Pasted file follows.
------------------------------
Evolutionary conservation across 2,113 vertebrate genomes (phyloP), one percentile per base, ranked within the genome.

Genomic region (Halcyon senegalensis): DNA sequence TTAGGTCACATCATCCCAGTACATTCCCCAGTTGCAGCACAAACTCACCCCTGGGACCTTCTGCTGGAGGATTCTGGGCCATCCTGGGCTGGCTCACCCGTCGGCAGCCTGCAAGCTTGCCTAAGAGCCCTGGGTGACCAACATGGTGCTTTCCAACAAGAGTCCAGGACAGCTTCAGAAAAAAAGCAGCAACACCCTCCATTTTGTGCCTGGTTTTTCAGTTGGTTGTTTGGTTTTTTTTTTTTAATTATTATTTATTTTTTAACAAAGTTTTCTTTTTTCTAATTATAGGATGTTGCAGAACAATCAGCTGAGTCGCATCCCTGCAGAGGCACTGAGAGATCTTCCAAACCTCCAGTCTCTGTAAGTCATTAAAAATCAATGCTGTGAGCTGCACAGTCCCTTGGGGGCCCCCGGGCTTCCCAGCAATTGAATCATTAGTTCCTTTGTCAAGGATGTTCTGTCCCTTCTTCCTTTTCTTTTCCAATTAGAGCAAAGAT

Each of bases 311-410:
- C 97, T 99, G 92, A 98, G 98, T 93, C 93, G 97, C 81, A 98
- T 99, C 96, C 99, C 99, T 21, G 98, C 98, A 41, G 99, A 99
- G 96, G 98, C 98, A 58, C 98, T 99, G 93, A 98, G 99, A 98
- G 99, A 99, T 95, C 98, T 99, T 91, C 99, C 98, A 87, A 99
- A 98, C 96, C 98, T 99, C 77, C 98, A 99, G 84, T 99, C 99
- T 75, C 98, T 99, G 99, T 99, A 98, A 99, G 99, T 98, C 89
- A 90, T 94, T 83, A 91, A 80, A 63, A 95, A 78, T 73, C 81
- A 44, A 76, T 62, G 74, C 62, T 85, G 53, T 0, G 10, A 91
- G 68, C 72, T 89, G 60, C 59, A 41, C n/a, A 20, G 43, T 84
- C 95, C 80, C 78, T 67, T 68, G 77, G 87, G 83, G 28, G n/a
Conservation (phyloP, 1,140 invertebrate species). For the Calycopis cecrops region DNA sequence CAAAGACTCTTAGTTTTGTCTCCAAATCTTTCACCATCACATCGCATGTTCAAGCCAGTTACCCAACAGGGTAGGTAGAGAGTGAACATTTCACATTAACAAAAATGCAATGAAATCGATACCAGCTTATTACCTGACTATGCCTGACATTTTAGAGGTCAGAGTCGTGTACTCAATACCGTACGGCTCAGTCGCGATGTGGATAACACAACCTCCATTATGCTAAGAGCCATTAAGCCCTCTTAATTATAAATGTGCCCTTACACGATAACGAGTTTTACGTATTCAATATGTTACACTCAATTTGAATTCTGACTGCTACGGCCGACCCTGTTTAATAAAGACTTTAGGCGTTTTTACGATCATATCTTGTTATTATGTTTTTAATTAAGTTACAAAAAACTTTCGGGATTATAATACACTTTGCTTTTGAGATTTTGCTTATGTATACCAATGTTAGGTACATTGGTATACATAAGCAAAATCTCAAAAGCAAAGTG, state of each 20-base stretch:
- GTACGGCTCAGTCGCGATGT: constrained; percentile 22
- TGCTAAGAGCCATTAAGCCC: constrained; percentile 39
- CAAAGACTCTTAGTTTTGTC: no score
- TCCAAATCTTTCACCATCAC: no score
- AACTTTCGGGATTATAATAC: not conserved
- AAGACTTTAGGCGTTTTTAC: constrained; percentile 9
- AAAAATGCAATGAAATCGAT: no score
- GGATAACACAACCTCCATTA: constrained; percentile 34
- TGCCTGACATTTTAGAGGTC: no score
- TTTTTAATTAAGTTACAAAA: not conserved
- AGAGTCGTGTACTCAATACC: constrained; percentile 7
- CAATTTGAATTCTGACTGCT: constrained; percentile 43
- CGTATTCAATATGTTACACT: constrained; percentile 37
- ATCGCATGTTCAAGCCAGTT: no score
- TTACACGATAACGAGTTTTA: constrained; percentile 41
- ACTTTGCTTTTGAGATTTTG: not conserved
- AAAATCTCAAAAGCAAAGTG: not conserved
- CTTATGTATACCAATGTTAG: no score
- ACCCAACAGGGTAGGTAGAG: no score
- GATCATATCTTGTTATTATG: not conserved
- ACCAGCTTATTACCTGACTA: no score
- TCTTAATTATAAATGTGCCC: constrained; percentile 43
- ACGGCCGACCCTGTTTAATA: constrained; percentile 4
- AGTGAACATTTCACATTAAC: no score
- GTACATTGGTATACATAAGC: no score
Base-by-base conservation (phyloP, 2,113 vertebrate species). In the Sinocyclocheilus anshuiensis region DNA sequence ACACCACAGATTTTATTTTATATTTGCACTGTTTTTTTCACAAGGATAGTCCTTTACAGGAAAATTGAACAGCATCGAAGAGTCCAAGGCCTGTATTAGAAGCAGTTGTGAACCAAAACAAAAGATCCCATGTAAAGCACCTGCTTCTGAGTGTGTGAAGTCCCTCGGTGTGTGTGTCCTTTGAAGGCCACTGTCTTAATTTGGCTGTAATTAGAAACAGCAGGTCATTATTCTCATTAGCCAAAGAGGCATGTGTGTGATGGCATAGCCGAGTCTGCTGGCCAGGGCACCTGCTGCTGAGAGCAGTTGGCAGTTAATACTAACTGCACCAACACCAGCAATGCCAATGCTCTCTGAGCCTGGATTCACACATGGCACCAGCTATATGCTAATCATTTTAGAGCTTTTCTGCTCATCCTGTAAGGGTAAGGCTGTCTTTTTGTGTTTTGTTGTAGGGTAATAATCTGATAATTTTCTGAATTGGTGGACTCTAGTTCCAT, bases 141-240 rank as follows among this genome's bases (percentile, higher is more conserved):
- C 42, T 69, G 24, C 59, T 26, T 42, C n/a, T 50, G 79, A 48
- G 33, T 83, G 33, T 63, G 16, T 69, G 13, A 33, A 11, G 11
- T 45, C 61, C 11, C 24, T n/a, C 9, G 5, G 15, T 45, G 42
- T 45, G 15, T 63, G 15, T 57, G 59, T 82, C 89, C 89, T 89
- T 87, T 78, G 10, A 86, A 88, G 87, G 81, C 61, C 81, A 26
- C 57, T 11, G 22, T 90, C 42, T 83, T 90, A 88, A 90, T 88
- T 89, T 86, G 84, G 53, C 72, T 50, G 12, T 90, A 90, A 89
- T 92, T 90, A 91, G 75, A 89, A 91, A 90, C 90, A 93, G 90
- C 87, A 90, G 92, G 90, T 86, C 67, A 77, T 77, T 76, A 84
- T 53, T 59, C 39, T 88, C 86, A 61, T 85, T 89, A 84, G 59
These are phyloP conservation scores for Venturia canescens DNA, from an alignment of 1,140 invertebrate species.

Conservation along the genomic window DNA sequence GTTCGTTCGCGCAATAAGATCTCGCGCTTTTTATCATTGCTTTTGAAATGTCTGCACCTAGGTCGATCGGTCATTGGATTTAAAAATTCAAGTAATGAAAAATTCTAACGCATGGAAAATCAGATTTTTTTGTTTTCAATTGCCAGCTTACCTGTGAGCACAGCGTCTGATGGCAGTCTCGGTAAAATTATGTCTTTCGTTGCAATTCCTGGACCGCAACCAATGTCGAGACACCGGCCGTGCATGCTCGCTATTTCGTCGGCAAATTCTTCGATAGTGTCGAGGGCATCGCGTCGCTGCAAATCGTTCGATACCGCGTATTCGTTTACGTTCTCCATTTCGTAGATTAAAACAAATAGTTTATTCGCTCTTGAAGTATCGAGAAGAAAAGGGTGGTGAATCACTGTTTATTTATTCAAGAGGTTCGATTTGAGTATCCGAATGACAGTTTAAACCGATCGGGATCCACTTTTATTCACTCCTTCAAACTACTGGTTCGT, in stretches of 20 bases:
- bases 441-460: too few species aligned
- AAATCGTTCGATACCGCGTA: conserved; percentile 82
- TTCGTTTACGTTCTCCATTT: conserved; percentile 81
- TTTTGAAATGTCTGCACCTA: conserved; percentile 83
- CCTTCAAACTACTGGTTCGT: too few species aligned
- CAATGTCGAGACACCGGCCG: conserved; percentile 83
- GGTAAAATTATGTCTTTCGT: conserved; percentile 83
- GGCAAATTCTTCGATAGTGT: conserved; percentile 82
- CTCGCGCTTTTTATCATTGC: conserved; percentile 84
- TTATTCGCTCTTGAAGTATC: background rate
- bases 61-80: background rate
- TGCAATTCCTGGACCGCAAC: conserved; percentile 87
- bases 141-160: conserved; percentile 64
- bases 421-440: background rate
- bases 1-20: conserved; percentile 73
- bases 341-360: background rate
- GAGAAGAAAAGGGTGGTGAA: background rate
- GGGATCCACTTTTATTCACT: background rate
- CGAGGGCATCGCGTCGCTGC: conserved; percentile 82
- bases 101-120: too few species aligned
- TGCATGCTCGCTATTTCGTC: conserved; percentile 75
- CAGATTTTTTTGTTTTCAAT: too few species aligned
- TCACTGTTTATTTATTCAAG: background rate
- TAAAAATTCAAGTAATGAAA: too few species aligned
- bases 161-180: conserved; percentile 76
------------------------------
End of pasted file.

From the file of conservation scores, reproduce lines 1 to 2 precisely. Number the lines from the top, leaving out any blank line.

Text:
Evolutionary conservation across 2,113 vertebrate genomes (phyloP), one percentile per base, ranked within the genome.

Genomic region (Halcyon senegalensis): DNA sequence TTAGGTCACATCATCCCAGTACATTCCCCAGTTGCAGCACAAACTCACCCCTGGGACCTTCTGCTGGAGGATTCTGGGCCATCCTGGGCTGGCTCACCCGTCGGCAGCCTGCAAGCTTGCCTAAGAGCCCTGGGTGACCAACATGGTGCTTTCCAACAAGAGTCCAGGACAGCTTCAGAAAAAAAGCAGCAACACCCTCCATTTTGTGCCTGGTTTTTCAGTTGGTTGTTTGGTTTTTTTTTTTTAATTATTATTTATTTTTTAACAAAGTTTTCTTTTTTCTAATTATAGGATGTTGCAGAACAATCAGCTGAGTCGCATCCCTGCAGAGGCACTGAGAGATCTTCCAAACCTCCAGTCTCTGTAAGTCATTAAAAATCAATGCTGTGAGCTGCACAGTCCCTTGGGGGCCCCCGGGCTTCCCAGCAATTGAATCATTAGTTCCTTTGTCAAGGATGTTCTGTCCCTTCTTCCTTTTCTTTTCCAATTAGAGCAAAGAT